Patent invalidation and legal certainty – What can patent holders expect?

Abstract: Germany is one of Europe’s most important patent centres: as regards patent grants and also as regards patent infringements. This may be why the German patent scene in the last two years has been looking at the success rates of nullity suits filed with the German Federal Patent Court (BPatG) – under two different aspects: In 2014, a first legal article concentrated on the problem of lack of legal certainty for patent holders and on investment risks posed by the seemingly boundless possibilities for challenging patents in nullity proceedings. The article called for these risks to be addressed more carefully, not to the least in view of Art 14 German Grundgesetz (GG), which safeguards the right to property. Another article from the same year, motivated more along the lines of innovation theory, took said success rates as a reason to fundamentally criticise patents under the provocative title “Why most patents are invalid”. This article scrutinised both, individual points within the criticism, as well as allegedly far-reaching conclusions regarding patents at large. According to industry reports, these conclusions have been affecting patent value, and they also may pose a threat to the system as such – unjustly so, as this article will show!


I. Introduction

Patents are frequently utilised across Europe, though according to application figures from the
German Patent and Trademark Office (DPMA) and the European Patent Office (EPO) nowhere
more so than in Germany. However, patents are of value only if valid and enforceable. Only then
can patents fulfil their role to ensure exclusive access to a technical solution to a technical problem
for the inventor, and only then can they justify the significant cost that the applicant needs to incur
for a patent’s grant, maintenance, and enforcement.
Although much debate is focused on issues of patent enforcement, the risk of patent invalidation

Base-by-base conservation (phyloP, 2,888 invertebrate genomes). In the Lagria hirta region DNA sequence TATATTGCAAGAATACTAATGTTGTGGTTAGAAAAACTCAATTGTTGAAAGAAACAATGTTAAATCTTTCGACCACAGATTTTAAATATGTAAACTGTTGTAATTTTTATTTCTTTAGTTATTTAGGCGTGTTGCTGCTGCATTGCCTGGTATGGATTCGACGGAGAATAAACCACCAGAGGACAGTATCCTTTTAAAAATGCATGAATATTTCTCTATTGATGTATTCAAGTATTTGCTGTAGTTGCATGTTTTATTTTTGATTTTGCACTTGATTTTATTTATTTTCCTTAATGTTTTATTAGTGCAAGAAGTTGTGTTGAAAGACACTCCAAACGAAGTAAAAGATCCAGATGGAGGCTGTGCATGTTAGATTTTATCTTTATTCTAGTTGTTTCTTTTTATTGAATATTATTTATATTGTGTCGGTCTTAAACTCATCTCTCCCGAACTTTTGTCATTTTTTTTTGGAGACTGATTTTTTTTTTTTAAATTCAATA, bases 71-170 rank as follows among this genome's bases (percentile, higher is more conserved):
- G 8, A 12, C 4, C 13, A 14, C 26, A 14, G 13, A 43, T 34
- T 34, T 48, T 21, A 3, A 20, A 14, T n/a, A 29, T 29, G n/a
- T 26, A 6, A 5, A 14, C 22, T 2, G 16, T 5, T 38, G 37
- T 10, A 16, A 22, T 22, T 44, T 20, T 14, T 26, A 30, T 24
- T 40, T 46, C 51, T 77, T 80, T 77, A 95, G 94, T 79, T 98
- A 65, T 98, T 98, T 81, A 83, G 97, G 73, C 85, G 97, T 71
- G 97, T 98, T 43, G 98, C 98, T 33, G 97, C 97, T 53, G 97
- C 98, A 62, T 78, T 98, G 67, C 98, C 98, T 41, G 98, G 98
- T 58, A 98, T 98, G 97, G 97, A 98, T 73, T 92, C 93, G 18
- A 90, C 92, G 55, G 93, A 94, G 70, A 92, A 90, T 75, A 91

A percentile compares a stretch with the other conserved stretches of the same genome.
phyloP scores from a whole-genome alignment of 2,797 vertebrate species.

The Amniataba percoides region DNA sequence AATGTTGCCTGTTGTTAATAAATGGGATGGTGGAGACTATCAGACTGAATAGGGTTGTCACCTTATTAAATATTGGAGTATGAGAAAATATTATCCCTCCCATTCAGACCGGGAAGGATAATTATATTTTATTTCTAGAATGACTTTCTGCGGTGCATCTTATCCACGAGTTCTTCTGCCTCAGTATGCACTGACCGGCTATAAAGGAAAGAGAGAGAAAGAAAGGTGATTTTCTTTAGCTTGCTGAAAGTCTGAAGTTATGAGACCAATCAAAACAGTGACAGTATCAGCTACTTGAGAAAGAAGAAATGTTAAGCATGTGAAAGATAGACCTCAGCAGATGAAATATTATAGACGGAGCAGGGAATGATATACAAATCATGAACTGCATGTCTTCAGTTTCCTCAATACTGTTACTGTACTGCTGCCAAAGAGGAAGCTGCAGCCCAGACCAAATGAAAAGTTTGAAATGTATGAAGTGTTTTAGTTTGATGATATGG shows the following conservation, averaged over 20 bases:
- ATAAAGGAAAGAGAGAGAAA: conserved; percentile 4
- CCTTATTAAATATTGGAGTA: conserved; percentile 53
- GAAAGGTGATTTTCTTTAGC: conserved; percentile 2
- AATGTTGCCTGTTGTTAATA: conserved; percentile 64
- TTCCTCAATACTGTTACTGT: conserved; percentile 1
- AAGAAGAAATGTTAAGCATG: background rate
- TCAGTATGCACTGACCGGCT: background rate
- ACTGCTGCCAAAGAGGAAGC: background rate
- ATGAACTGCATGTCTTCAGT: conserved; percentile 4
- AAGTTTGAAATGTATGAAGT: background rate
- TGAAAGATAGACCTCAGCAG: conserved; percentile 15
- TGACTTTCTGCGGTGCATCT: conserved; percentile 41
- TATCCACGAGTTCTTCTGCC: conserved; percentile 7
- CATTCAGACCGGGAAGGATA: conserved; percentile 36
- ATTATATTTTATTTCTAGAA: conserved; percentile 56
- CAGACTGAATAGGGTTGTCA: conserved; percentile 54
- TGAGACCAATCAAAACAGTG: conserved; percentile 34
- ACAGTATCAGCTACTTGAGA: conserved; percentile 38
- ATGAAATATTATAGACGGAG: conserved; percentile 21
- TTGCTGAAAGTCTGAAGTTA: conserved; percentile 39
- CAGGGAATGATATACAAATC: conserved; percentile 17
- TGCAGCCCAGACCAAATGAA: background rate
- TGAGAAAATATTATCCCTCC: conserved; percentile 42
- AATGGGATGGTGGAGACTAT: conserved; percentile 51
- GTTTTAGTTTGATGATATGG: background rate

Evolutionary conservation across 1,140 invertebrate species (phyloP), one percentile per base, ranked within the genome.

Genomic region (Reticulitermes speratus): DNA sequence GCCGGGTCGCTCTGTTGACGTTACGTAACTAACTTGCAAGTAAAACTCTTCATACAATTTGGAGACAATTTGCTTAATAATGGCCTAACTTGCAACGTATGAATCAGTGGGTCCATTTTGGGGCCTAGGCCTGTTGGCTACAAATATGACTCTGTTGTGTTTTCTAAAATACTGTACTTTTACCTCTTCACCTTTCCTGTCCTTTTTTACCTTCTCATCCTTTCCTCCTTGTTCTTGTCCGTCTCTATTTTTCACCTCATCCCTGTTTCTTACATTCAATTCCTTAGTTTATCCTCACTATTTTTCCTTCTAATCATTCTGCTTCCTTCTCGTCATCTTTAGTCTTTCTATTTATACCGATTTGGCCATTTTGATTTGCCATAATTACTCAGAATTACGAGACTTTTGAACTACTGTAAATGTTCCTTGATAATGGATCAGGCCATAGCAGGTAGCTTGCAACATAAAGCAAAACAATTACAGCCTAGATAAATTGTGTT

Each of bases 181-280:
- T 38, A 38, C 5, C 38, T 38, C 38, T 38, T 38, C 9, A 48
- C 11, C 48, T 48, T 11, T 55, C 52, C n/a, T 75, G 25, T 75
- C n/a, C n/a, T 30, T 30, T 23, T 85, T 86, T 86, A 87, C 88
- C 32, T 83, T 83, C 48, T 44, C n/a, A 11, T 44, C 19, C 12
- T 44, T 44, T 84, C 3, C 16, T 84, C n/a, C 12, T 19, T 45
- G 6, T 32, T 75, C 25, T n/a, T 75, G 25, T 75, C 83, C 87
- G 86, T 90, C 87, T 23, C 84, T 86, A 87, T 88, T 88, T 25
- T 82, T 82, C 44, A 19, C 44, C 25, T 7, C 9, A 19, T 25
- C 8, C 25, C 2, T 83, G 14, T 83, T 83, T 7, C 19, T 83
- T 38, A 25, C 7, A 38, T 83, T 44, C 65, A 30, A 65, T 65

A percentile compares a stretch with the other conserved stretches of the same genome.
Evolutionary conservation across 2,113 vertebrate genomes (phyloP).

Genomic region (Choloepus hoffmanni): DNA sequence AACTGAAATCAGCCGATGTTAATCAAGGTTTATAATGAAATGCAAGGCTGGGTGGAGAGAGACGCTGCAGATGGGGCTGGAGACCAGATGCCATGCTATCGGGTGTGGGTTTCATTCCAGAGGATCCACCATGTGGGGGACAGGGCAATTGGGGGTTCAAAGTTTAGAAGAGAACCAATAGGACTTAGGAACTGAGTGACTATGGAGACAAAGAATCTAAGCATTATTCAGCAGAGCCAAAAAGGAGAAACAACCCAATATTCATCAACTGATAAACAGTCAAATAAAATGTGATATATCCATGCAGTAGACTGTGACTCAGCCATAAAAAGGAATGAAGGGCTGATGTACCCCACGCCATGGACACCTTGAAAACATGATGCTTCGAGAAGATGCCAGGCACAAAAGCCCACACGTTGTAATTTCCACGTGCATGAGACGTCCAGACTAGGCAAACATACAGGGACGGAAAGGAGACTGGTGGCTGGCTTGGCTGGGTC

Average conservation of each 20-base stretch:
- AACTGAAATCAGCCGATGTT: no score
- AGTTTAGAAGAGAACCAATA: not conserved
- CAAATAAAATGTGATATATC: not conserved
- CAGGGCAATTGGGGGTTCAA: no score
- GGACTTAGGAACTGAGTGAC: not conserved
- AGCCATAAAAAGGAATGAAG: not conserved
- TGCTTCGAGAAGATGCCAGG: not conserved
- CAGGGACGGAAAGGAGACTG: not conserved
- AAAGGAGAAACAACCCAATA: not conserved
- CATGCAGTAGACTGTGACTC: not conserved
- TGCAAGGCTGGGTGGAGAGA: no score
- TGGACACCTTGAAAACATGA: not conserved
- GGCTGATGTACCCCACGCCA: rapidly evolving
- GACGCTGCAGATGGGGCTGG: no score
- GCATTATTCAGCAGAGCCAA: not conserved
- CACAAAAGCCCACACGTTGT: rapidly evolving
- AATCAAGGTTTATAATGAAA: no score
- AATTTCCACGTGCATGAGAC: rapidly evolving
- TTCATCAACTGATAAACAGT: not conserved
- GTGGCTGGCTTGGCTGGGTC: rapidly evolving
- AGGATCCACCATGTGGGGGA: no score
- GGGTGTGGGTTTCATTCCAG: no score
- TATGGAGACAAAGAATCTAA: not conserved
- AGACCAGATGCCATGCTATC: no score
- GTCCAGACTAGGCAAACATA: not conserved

was rarely discussed; until recently. This risk, however, is real, because anyone can file a nullity
action, even once the opposition period has expired. Invalidation action is possible even after the
opposition period before the patent office has expired and it is even possible for various nullity
plaintiffs to lodge identical nullity actions against the same patent, theoretically until one is
successful. The present article discusses the success rates of nullity suits and the conclusions that
may be drawn.

II. Patent value: nullity action and systemic hygiene

In any free market economy, patent protection must comply with quality requirements. Hence,
proceedings before patent offices and patent courts must aim to only grant patents satisfying all
substantive patentability requirements, i. e. novelty, inventive step, and industrial applicability.
Only then does a claim to a German or to a European patent exist. If patentability was incorrectly
assumed in grant or opposition proceedings, a patent can be revoked in cases of e. g. nonpatentable
subject matter, insufficient disclosure, usurpation of a third-party invention and
inadmissible extension of scope of protection. Given that grounds for revocation are not always
identifiable in opposition proceedings, there will always be a number of patents that will be granted
while not fulfilling the substantive patentability requirements.
Regardless of any systemic hygiene, which the possibility of suing for patent nullity does guarantee,
the interminable admissibility of this opportunity for challenging patents comes at the expense of
legal certainty. Patent holders are placed at a disadvantage affecting their incentives to innovate,
and for SMEs faced with competitors with sufficient financial means to use nullity actions to raise
litigations costs this can be a problem. Yet another problem arises in light of the fact that the
classroom example of cases based on novelty-destroying documents undiscovered by the patent
examiner is the exception rather than the rule. More frequently, such actions are based on the
assessment of patent documents by examiners, raising the question of examination standards with
regard to the ‘person skilled in the art’, novelty and inventive step. Patent court judges are
particularly disadvantaged in this respect, not only by routine, but also by the convenience of
hindsight, which makes them tend to - in retrospect - underestimate the merit of any given

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